Most Japan Shares Fall as Investors Await U.S. Payrolls

Most Japanese shares fell amid thin trading, with the Topix (TPX) index closing little changed to cap a weekly advance, as investors weighed earnings and awaited U.S. employment data.

Sony Corp. pared losses of as much as 4.5 percent to end down 0.6 percent. The maker of Xperia smartphones and PlayStation consoles reported a wider preliminary net loss than projected. Utilities were the biggest drag on the Topix. IHI Corp. jumped 5.4 percent after activist investor Daniel Loeb’s Third Point LLC fund reported holding a stake in the heavy-machinery maker. Oki Electric Industry Co. climbed 3.4 percent on a report full-year profit doubled.

About nine shares fell for every seven that rose on the Topix, which closed at 1,182.48 in Tokyo to cap a 1.1 percent increase for the week. Volume was 18 percent lower than the 30-day average. The Nikkei 225 Stock Average dropped 0.2 percent to 14,457.51. Japanese markets are shut May 5-6 for holidays.

“The U.S. economy is in focus tonight with the payrolls number coming up,” said Andrew Sullivan, director of sales trading at Kim Eng Securities in Hong Kong. “It’s recovering much more slowly than previous cycles and that’s a drag on investor confidence. People in Japan are also very cautious ahead of the holidays.”

Futures on the Standard & Poor’s 500 Index added less than 0.1 percent after the U.S. equity measure closed little changed yesterday. A Labor Department report today may indicate employers added 215,000 workers in April, the most since November, according to economists’ projections.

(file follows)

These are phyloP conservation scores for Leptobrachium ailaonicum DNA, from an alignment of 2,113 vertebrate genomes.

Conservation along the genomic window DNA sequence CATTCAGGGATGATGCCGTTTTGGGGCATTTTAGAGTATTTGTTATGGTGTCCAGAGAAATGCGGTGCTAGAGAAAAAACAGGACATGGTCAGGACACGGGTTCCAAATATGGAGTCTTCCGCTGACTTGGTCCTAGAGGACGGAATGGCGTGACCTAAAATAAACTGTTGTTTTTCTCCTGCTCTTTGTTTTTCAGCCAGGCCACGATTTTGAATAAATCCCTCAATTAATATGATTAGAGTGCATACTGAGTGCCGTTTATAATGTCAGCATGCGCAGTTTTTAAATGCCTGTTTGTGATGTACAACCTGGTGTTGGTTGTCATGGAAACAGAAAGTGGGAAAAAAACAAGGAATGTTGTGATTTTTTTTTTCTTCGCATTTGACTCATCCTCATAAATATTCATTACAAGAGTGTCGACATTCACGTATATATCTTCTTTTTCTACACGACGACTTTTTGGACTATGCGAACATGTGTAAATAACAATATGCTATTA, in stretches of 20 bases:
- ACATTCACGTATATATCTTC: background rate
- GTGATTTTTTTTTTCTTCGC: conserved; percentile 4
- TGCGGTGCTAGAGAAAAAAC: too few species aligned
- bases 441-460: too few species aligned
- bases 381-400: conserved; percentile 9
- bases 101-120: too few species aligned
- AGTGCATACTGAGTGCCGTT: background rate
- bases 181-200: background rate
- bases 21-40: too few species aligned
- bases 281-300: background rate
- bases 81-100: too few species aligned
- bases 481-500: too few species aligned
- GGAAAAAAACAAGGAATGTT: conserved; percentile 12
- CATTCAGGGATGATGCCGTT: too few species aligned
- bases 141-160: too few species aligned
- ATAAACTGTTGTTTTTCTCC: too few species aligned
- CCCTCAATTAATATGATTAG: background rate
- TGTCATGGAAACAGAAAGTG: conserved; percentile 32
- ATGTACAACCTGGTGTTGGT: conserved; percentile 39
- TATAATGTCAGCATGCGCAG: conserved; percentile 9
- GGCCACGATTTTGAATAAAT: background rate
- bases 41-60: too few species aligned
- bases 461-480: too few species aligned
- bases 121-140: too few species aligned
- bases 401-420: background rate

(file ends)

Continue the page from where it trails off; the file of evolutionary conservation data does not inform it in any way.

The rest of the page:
Corporate Earnings

Reporting season continues in Japan. More than 200 Topix members released earnings this week, with more than 500 filing next week. Of those on the gauge that have already posted results and for which Bloomberg has estimates, 66 percent beat analyst predictions for sales while 60 percent topped profit projections.

“Companies that look like they can feasibly achieve their forecasts are being bought,” said Nobuhiko Kuramochi, head of investment information at Mizuho Securities Co.

Sony lost 0.6 percent to 1,800 yen. The company posted a preliminary net loss of 130 billion yen ($1.3 billion) for the 12 months ended March, its third downward revision after a February loss projection of 110 billion yen, itself a reduction from a revised October forecast for profit of 30 billion yen.

Oki Electric

Oki Electric gained 3.4 percent to 213 yen. Net income for the fiscal year ended March is likely to be about 27 billion yen after the company’s printer business showed improvement, the Nikkei newspaper reported. Oki Electric is due to report earnings on May 8.

IHI jumped 5.4 percent to 430 yen. Third Point’s Loeb reported holding a stake in the company in a letter to investors, saying it sees the intrinsic value of IHI at more than 1,000 yen per share. Third Point also said earnings at IHI’s jet-engine business are set to grow “dramatically.”

The Topix Electronic Power & Gas Index lost 1.5 percent, the biggest decline among the 33 industry groups on the broader gauge. Kansai Electric Power Co. slumped 2.5 percent to 893 yen after yesterday’s 7 percent gain. Shikoku Electric Power Co. sank 2.5 percent to 1,222 yen.

The Topix traded at 1.16 times book value today, compared with 2.64 for the S&P 500 and 1.89 for the Stoxx Europe 600 Index yesterday. The Japanese gauge has tumbled 9.2 percent this year, the most among 24 developed markets tracked by Bloomberg, as the yen gained and investors weighed a sales-levy increase in April.

“I’ve just added to my Japan positions again,” said Nader Naeimi, Sydney-based head of dynamic asset allocation at AMP Capital Investors Ltd., which manages $131 billion. “The tax increase is out of the way, and the Japanese market looks very oversold. My strategy for Japan has been buying into weakness, which is what we have now.”

To contact the reporters on this story: Anna Kitanaka in Tokyo at akitanaka@bloomberg.net; Yuko Takeo in Tokyo at ytakeo2@bloomberg.net

To contact the editors responsible for this story: Sarah McDonald at smcdonald23@bloomberg.net Tom Redmond, John McCluskey

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